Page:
Teaching the Bill of Rights:
The right to freedom of religion, the right to bear arms, the right to free speech, and the right to a speedy trial; each of these is promised to us in the Bill of Rights. But what if they weren’t? What if you were unable to speak freely in public, or were persecuted for your chosen religion? The rights and freedoms promised to us through the American Bill of Rights are precious commodities and students should be able to understand and appreciate them.
In order to teach the Bill of Rights, I would suggest taking the rights away from students. While this seems a little harsh, creating an environment in which only the teacher has any rights and then discussing each freedom promised in the bill will show students, on a small scale, what the world might be like without the foresight shown when the Bill of Rights was created. For example; separate students into religious’ groupings and demonstrate (through words and pictures only please) the types of persecution they could have faced. Another example would be not allowing any student to speak until the teacher directly addresses them. By using this type of immersion, students can begin to understand the Bill of Rights, and they have a point of reference for their memories.
Another way to teach the Bill of Rights is to create a song for students to learn and remember. By setting the list of rights to music many parts of a students brain will work together to remember the song, and they have of a chance to retain the information no matter what type of learning style they have.
A third way to teach your students about the Bill of Rights is to begin class with a brief discussion of what rights’ are, the have each student write down the three rights that are most important to them. Depending on the age group and demographic, most students are likely to mention the right to free speech, although a discussion beforehand will allow them to contemplate other rights they enjoy. You can ask for volunteers to read their lists aloud, in order to gauge the levels of prior knowledge evident in your students before moving on. Next, present a mini-lesson on the background and content of the Bill of Rights, using the student prior knowledge as a jumping off point. Finally, present (in either a worksheet form, or as an overhead class project) several scenarios and ask students if the person is protected through the Bill of Rights. For Example: A person stands up on a plane and shouts “HIJACK” just to watch the reaction. This person is protected under the Bill of Rights; Agree or Disagree. If you agree, what Amendment is this covered under? Discuss answers.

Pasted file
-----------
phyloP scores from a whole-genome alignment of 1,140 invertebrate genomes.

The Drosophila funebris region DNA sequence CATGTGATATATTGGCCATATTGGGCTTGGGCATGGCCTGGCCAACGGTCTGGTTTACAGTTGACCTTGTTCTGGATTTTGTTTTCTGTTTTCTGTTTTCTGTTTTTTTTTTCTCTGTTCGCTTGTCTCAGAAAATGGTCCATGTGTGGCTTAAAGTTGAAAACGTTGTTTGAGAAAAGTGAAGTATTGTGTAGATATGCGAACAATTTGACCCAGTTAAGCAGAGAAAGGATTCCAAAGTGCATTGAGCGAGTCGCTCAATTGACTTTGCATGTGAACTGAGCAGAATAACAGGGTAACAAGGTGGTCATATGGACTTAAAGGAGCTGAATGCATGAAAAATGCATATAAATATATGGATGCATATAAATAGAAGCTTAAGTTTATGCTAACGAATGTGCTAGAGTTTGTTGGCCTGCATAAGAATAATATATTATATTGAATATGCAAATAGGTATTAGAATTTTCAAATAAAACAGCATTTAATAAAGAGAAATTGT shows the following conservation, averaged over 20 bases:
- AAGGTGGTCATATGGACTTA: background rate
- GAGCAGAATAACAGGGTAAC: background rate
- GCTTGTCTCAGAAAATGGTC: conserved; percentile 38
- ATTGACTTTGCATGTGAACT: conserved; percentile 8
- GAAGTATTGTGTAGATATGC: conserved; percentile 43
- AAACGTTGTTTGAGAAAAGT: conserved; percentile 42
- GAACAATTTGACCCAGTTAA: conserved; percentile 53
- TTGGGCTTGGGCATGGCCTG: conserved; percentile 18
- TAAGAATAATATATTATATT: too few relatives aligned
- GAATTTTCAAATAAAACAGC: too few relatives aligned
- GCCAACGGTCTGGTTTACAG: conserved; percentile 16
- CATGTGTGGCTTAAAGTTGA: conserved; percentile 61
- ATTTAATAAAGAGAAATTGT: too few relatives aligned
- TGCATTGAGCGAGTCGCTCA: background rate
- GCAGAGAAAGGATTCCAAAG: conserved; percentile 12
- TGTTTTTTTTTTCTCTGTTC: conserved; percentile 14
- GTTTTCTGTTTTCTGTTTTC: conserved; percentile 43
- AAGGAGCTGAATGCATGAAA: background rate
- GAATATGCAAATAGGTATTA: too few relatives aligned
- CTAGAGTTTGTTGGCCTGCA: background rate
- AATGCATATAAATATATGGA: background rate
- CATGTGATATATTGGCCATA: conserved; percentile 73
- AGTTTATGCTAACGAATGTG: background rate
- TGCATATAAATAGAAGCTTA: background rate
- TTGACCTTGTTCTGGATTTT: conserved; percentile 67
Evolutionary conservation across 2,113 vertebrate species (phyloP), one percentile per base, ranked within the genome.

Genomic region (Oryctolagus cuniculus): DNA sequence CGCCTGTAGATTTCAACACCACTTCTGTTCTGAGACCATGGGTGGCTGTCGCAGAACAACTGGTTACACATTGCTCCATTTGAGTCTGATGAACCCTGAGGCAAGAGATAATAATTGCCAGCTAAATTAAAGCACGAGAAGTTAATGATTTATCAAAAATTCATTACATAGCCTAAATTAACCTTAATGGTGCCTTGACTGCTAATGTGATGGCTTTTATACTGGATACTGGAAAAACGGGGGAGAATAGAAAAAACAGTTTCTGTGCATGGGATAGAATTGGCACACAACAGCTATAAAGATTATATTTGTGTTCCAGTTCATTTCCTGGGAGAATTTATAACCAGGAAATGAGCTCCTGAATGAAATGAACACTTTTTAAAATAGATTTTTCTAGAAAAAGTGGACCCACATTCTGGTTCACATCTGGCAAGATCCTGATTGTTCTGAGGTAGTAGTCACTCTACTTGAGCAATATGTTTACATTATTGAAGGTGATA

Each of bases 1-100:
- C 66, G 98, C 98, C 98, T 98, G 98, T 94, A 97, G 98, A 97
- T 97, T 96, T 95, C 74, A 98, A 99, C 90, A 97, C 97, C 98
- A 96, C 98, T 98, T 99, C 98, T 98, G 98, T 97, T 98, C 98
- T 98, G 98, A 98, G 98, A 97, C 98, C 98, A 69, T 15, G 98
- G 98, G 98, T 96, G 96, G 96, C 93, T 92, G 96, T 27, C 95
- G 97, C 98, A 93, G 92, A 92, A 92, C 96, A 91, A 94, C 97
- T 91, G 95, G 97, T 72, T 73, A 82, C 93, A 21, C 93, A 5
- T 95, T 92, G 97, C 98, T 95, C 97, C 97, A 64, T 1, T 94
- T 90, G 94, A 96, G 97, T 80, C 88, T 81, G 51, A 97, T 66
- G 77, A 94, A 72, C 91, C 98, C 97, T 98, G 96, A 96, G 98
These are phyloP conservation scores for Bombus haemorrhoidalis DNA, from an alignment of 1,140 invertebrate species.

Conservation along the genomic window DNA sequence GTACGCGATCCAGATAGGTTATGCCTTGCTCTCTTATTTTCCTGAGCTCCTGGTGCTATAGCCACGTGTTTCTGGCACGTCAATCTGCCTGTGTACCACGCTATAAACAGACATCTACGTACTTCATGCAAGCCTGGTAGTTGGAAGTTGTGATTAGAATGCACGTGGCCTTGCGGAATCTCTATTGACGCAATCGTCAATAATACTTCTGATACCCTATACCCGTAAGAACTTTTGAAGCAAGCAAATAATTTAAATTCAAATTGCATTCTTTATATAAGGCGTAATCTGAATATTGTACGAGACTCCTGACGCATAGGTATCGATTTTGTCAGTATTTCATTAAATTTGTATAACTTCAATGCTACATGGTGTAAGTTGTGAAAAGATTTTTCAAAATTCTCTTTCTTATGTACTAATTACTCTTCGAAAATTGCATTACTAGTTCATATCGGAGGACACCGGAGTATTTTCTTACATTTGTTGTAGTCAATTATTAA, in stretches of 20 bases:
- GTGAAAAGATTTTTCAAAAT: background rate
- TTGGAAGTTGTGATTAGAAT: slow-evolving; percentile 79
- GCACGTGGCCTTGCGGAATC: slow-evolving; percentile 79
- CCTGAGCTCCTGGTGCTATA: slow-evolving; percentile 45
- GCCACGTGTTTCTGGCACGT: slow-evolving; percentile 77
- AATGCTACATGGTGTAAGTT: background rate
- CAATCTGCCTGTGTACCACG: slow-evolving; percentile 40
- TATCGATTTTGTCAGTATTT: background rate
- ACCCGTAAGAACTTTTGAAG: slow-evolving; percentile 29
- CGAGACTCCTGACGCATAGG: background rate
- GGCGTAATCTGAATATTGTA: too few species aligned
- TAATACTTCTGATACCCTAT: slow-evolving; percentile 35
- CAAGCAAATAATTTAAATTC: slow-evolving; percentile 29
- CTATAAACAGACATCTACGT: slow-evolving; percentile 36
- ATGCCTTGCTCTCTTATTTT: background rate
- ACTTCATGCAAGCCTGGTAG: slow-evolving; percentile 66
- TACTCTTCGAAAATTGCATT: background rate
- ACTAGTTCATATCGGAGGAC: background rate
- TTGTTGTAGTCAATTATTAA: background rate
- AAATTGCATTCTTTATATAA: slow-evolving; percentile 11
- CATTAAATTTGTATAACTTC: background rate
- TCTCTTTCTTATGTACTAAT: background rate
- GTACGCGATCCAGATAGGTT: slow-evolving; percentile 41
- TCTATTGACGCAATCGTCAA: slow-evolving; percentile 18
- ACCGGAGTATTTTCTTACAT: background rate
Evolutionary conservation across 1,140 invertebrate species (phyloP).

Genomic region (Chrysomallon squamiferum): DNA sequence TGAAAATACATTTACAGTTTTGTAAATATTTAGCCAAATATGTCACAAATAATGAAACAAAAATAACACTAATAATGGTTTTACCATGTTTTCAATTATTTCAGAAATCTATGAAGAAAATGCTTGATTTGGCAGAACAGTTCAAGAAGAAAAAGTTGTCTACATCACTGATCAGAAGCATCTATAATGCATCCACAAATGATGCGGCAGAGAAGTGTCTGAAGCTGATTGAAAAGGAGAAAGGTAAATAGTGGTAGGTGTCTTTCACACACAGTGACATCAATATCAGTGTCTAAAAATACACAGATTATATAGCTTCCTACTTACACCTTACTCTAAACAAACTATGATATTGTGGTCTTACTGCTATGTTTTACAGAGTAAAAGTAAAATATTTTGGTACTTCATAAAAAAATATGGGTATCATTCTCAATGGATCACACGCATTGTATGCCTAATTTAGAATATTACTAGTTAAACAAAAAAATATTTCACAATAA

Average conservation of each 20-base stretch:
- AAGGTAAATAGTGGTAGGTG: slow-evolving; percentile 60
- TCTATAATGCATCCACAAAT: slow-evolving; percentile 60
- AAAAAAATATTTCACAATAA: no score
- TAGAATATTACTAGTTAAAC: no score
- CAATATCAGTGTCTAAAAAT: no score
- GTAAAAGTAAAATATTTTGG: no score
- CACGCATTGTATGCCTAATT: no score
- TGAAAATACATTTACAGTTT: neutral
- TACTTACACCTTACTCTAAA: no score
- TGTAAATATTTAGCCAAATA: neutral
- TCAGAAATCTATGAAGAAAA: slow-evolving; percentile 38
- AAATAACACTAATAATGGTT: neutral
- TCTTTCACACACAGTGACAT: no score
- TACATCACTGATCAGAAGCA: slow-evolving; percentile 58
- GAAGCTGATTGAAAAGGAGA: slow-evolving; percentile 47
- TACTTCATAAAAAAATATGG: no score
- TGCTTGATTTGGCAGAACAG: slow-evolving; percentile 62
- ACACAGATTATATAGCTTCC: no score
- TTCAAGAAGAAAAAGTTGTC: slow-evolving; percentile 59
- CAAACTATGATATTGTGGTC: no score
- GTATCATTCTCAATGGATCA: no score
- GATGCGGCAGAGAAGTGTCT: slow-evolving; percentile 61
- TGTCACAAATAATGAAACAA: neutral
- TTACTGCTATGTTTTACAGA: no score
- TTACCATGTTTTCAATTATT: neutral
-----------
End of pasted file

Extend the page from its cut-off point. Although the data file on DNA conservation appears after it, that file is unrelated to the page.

The final way of teaching the Bill of Rights that I would like to discuss today is that of creating a play for the students to produce in which each Bill is enacted for the audience. Students can dress up, create backdrops, and perform for other classes or even their families. This experience can aid students in remembering the information presented to them while giving them a hopefully enjoyable experience.
These have been just a few suggestions to get your mind working. Have fun with this and your students will see this and learn more readily.